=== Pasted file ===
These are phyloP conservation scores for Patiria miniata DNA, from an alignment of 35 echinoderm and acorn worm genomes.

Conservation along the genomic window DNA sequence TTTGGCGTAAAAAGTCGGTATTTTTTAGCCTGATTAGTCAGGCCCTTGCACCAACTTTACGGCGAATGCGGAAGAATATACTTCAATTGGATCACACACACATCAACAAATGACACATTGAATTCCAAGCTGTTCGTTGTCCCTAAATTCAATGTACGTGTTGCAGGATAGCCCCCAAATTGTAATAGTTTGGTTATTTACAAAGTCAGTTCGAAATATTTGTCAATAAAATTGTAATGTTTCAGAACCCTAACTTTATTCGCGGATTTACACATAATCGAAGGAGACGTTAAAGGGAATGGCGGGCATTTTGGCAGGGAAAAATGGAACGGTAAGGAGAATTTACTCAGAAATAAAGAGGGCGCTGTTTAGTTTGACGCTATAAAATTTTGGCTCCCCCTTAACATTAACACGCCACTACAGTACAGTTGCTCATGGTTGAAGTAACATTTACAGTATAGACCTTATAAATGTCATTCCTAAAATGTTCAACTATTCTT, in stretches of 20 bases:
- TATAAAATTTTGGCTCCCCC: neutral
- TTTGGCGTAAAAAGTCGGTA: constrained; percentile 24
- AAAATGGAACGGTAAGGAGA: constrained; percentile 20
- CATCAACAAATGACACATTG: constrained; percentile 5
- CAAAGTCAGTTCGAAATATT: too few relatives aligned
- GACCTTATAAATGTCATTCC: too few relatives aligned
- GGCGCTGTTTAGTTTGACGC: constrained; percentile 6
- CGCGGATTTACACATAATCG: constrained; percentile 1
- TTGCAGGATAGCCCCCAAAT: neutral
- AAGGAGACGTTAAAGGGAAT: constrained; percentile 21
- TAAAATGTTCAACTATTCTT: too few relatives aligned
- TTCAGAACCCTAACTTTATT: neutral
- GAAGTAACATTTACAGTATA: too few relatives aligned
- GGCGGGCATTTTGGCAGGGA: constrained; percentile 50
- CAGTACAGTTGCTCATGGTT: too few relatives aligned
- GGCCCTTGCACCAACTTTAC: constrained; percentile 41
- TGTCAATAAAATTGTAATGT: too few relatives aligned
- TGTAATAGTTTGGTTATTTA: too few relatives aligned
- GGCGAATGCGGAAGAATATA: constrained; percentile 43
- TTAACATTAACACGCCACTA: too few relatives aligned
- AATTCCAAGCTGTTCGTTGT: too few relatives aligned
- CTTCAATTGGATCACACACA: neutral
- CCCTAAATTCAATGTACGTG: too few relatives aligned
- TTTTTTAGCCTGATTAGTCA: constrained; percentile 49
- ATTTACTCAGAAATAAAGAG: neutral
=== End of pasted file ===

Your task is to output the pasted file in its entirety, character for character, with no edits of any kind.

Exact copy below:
These are phyloP conservation scores for Patiria miniata DNA, from an alignment of 35 echinoderm and acorn worm genomes.

Conservation along the genomic window DNA sequence TTTGGCGTAAAAAGTCGGTATTTTTTAGCCTGATTAGTCAGGCCCTTGCACCAACTTTACGGCGAATGCGGAAGAATATACTTCAATTGGATCACACACACATCAACAAATGACACATTGAATTCCAAGCTGTTCGTTGTCCCTAAATTCAATGTACGTGTTGCAGGATAGCCCCCAAATTGTAATAGTTTGGTTATTTACAAAGTCAGTTCGAAATATTTGTCAATAAAATTGTAATGTTTCAGAACCCTAACTTTATTCGCGGATTTACACATAATCGAAGGAGACGTTAAAGGGAATGGCGGGCATTTTGGCAGGGAAAAATGGAACGGTAAGGAGAATTTACTCAGAAATAAAGAGGGCGCTGTTTAGTTTGACGCTATAAAATTTTGGCTCCCCCTTAACATTAACACGCCACTACAGTACAGTTGCTCATGGTTGAAGTAACATTTACAGTATAGACCTTATAAATGTCATTCCTAAAATGTTCAACTATTCTT, in stretches of 20 bases:
- TATAAAATTTTGGCTCCCCC: neutral
- TTTGGCGTAAAAAGTCGGTA: constrained; percentile 24
- AAAATGGAACGGTAAGGAGA: constrained; percentile 20
- CATCAACAAATGACACATTG: constrained; percentile 5
- CAAAGTCAGTTCGAAATATT: too few relatives aligned
- GACCTTATAAATGTCATTCC: too few relatives aligned
- GGCGCTGTTTAGTTTGACGC: constrained; percentile 6
- CGCGGATTTACACATAATCG: constrained; percentile 1
- TTGCAGGATAGCCCCCAAAT: neutral
- AAGGAGACGTTAAAGGGAAT: constrained; percentile 21
- TAAAATGTTCAACTATTCTT: too few relatives aligned
- TTCAGAACCCTAACTTTATT: neutral
- GAAGTAACATTTACAGTATA: too few relatives aligned
- GGCGGGCATTTTGGCAGGGA: constrained; percentile 50
- CAGTACAGTTGCTCATGGTT: too few relatives aligned
- GGCCCTTGCACCAACTTTAC: constrained; percentile 41
- TGTCAATAAAATTGTAATGT: too few relatives aligned
- TGTAATAGTTTGGTTATTTA: too few relatives aligned
- GGCGAATGCGGAAGAATATA: constrained; percentile 43
- TTAACATTAACACGCCACTA: too few relatives aligned
- AATTCCAAGCTGTTCGTTGT: too few relatives aligned
- CTTCAATTGGATCACACACA: neutral
- CCCTAAATTCAATGTACGTG: too few relatives aligned
- TTTTTTAGCCTGATTAGTCA: constrained; percentile 49
- ATTTACTCAGAAATAAAGAG: neutral